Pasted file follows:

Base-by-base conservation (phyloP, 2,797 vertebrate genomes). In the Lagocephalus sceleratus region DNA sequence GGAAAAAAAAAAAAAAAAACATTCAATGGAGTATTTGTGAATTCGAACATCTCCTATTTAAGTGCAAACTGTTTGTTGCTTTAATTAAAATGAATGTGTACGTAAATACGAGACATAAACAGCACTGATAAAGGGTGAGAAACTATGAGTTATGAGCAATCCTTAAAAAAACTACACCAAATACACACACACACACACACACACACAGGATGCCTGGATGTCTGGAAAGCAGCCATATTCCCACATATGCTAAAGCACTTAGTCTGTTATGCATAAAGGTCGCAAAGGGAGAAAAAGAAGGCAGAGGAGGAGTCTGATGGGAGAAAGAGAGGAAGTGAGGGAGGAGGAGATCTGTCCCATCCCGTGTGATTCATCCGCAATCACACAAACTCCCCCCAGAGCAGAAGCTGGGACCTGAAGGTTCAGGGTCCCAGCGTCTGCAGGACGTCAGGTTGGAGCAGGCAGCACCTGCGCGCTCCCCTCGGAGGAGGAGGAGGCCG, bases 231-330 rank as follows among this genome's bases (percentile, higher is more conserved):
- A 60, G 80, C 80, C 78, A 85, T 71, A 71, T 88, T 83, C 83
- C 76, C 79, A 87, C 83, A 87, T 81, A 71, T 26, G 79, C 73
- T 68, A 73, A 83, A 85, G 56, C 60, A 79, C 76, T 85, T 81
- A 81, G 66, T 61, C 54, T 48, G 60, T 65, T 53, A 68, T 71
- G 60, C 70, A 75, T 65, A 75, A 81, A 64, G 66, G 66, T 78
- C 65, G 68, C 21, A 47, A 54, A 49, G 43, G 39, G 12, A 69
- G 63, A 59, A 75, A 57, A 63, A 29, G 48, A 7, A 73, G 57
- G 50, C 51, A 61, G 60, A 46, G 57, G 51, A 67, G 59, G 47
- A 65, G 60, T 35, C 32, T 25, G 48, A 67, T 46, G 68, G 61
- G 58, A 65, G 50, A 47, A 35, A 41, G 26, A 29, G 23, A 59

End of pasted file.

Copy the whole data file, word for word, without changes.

Base-by-base conservation (phyloP, 2,797 vertebrate genomes). In the Lagocephalus sceleratus region DNA sequence GGAAAAAAAAAAAAAAAAACATTCAATGGAGTATTTGTGAATTCGAACATCTCCTATTTAAGTGCAAACTGTTTGTTGCTTTAATTAAAATGAATGTGTACGTAAATACGAGACATAAACAGCACTGATAAAGGGTGAGAAACTATGAGTTATGAGCAATCCTTAAAAAAACTACACCAAATACACACACACACACACACACACACAGGATGCCTGGATGTCTGGAAAGCAGCCATATTCCCACATATGCTAAAGCACTTAGTCTGTTATGCATAAAGGTCGCAAAGGGAGAAAAAGAAGGCAGAGGAGGAGTCTGATGGGAGAAAGAGAGGAAGTGAGGGAGGAGGAGATCTGTCCCATCCCGTGTGATTCATCCGCAATCACACAAACTCCCCCCAGAGCAGAAGCTGGGACCTGAAGGTTCAGGGTCCCAGCGTCTGCAGGACGTCAGGTTGGAGCAGGCAGCACCTGCGCGCTCCCCTCGGAGGAGGAGGAGGCCG, bases 231-330 rank as follows among this genome's bases (percentile, higher is more conserved):
- A 60, G 80, C 80, C 78, A 85, T 71, A 71, T 88, T 83, C 83
- C 76, C 79, A 87, C 83, A 87, T 81, A 71, T 26, G 79, C 73
- T 68, A 73, A 83, A 85, G 56, C 60, A 79, C 76, T 85, T 81
- A 81, G 66, T 61, C 54, T 48, G 60, T 65, T 53, A 68, T 71
- G 60, C 70, A 75, T 65, A 75, A 81, A 64, G 66, G 66, T 78
- C 65, G 68, C 21, A 47, A 54, A 49, G 43, G 39, G 12, A 69
- G 63, A 59, A 75, A 57, A 63, A 29, G 48, A 7, A 73, G 57
- G 50, C 51, A 61, G 60, A 46, G 57, G 51, A 67, G 59, G 47
- A 65, G 60, T 35, C 32, T 25, G 48, A 67, T 46, G 68, G 61
- G 58, A 65, G 50, A 47, A 35, A 41, G 26, A 29, G 23, A 59